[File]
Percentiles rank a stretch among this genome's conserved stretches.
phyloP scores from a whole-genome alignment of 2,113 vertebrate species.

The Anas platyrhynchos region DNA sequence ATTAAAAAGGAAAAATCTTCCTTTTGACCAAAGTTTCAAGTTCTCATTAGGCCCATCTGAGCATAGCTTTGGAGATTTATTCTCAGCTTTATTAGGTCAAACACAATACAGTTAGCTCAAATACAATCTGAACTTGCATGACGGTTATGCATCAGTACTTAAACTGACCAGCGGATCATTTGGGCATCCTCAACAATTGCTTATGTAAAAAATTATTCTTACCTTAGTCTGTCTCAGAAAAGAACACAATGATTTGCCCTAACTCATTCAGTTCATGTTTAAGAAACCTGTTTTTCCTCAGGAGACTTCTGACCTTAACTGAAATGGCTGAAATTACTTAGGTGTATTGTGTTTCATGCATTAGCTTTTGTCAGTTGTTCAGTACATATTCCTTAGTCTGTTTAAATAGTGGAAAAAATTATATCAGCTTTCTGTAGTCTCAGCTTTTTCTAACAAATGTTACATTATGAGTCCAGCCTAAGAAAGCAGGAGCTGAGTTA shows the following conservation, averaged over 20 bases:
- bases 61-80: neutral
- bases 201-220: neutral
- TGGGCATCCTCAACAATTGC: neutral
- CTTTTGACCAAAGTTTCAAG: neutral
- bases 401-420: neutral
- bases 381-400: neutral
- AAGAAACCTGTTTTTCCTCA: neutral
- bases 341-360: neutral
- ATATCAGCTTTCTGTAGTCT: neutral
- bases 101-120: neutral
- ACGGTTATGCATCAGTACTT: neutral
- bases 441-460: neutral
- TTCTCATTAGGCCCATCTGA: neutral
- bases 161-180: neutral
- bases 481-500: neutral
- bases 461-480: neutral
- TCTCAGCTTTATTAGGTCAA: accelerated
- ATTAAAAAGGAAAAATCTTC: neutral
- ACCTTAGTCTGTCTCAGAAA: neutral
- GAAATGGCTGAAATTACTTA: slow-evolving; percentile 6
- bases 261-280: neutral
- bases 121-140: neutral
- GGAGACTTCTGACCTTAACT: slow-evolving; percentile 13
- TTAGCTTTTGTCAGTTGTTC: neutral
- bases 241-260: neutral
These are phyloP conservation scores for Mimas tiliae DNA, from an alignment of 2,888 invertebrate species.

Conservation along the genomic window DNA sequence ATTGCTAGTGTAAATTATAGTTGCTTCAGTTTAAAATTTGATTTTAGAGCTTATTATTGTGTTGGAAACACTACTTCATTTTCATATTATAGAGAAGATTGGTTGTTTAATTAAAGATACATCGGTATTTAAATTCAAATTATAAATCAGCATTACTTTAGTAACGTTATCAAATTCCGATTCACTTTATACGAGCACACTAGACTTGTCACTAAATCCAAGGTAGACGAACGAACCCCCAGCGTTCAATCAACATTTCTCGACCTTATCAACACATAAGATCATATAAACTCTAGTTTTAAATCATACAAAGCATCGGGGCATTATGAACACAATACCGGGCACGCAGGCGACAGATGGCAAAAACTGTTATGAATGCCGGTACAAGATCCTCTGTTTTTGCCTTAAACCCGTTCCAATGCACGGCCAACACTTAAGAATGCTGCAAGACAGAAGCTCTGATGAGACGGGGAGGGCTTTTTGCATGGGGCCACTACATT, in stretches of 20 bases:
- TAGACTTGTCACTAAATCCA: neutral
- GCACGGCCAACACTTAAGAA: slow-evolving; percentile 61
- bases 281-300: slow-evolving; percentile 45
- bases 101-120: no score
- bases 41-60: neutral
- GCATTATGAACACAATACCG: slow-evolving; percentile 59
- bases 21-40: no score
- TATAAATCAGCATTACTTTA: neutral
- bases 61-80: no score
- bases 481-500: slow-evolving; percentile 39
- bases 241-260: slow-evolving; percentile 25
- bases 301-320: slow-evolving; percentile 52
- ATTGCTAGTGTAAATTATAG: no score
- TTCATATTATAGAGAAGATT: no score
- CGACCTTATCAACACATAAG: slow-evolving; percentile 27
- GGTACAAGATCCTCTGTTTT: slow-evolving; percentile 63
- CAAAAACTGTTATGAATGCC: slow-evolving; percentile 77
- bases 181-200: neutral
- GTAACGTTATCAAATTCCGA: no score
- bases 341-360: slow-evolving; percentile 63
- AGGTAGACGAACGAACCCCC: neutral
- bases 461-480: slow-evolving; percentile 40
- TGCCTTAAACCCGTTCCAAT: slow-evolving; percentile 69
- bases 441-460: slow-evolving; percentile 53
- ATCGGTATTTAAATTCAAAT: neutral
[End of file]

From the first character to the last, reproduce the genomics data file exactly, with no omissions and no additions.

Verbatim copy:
Percentiles rank a stretch among this genome's conserved stretches.
phyloP scores from a whole-genome alignment of 2,113 vertebrate species.

The Anas platyrhynchos region DNA sequence ATTAAAAAGGAAAAATCTTCCTTTTGACCAAAGTTTCAAGTTCTCATTAGGCCCATCTGAGCATAGCTTTGGAGATTTATTCTCAGCTTTATTAGGTCAAACACAATACAGTTAGCTCAAATACAATCTGAACTTGCATGACGGTTATGCATCAGTACTTAAACTGACCAGCGGATCATTTGGGCATCCTCAACAATTGCTTATGTAAAAAATTATTCTTACCTTAGTCTGTCTCAGAAAAGAACACAATGATTTGCCCTAACTCATTCAGTTCATGTTTAAGAAACCTGTTTTTCCTCAGGAGACTTCTGACCTTAACTGAAATGGCTGAAATTACTTAGGTGTATTGTGTTTCATGCATTAGCTTTTGTCAGTTGTTCAGTACATATTCCTTAGTCTGTTTAAATAGTGGAAAAAATTATATCAGCTTTCTGTAGTCTCAGCTTTTTCTAACAAATGTTACATTATGAGTCCAGCCTAAGAAAGCAGGAGCTGAGTTA shows the following conservation, averaged over 20 bases:
- bases 61-80: neutral
- bases 201-220: neutral
- TGGGCATCCTCAACAATTGC: neutral
- CTTTTGACCAAAGTTTCAAG: neutral
- bases 401-420: neutral
- bases 381-400: neutral
- AAGAAACCTGTTTTTCCTCA: neutral
- bases 341-360: neutral
- ATATCAGCTTTCTGTAGTCT: neutral
- bases 101-120: neutral
- ACGGTTATGCATCAGTACTT: neutral
- bases 441-460: neutral
- TTCTCATTAGGCCCATCTGA: neutral
- bases 161-180: neutral
- bases 481-500: neutral
- bases 461-480: neutral
- TCTCAGCTTTATTAGGTCAA: accelerated
- ATTAAAAAGGAAAAATCTTC: neutral
- ACCTTAGTCTGTCTCAGAAA: neutral
- GAAATGGCTGAAATTACTTA: slow-evolving; percentile 6
- bases 261-280: neutral
- bases 121-140: neutral
- GGAGACTTCTGACCTTAACT: slow-evolving; percentile 13
- TTAGCTTTTGTCAGTTGTTC: neutral
- bases 241-260: neutral
These are phyloP conservation scores for Mimas tiliae DNA, from an alignment of 2,888 invertebrate species.

Conservation along the genomic window DNA sequence ATTGCTAGTGTAAATTATAGTTGCTTCAGTTTAAAATTTGATTTTAGAGCTTATTATTGTGTTGGAAACACTACTTCATTTTCATATTATAGAGAAGATTGGTTGTTTAATTAAAGATACATCGGTATTTAAATTCAAATTATAAATCAGCATTACTTTAGTAACGTTATCAAATTCCGATTCACTTTATACGAGCACACTAGACTTGTCACTAAATCCAAGGTAGACGAACGAACCCCCAGCGTTCAATCAACATTTCTCGACCTTATCAACACATAAGATCATATAAACTCTAGTTTTAAATCATACAAAGCATCGGGGCATTATGAACACAATACCGGGCACGCAGGCGACAGATGGCAAAAACTGTTATGAATGCCGGTACAAGATCCTCTGTTTTTGCCTTAAACCCGTTCCAATGCACGGCCAACACTTAAGAATGCTGCAAGACAGAAGCTCTGATGAGACGGGGAGGGCTTTTTGCATGGGGCCACTACATT, in stretches of 20 bases:
- TAGACTTGTCACTAAATCCA: neutral
- GCACGGCCAACACTTAAGAA: slow-evolving; percentile 61
- bases 281-300: slow-evolving; percentile 45
- bases 101-120: no score
- bases 41-60: neutral
- GCATTATGAACACAATACCG: slow-evolving; percentile 59
- bases 21-40: no score
- TATAAATCAGCATTACTTTA: neutral
- bases 61-80: no score
- bases 481-500: slow-evolving; percentile 39
- bases 241-260: slow-evolving; percentile 25
- bases 301-320: slow-evolving; percentile 52
- ATTGCTAGTGTAAATTATAG: no score
- TTCATATTATAGAGAAGATT: no score
- CGACCTTATCAACACATAAG: slow-evolving; percentile 27
- GGTACAAGATCCTCTGTTTT: slow-evolving; percentile 63
- CAAAAACTGTTATGAATGCC: slow-evolving; percentile 77
- bases 181-200: neutral
- GTAACGTTATCAAATTCCGA: no score
- bases 341-360: slow-evolving; percentile 63
- AGGTAGACGAACGAACCCCC: neutral
- bases 461-480: slow-evolving; percentile 40
- TGCCTTAAACCCGTTCCAAT: slow-evolving; percentile 69
- bases 441-460: slow-evolving; percentile 53
- ATCGGTATTTAAATTCAAAT: neutral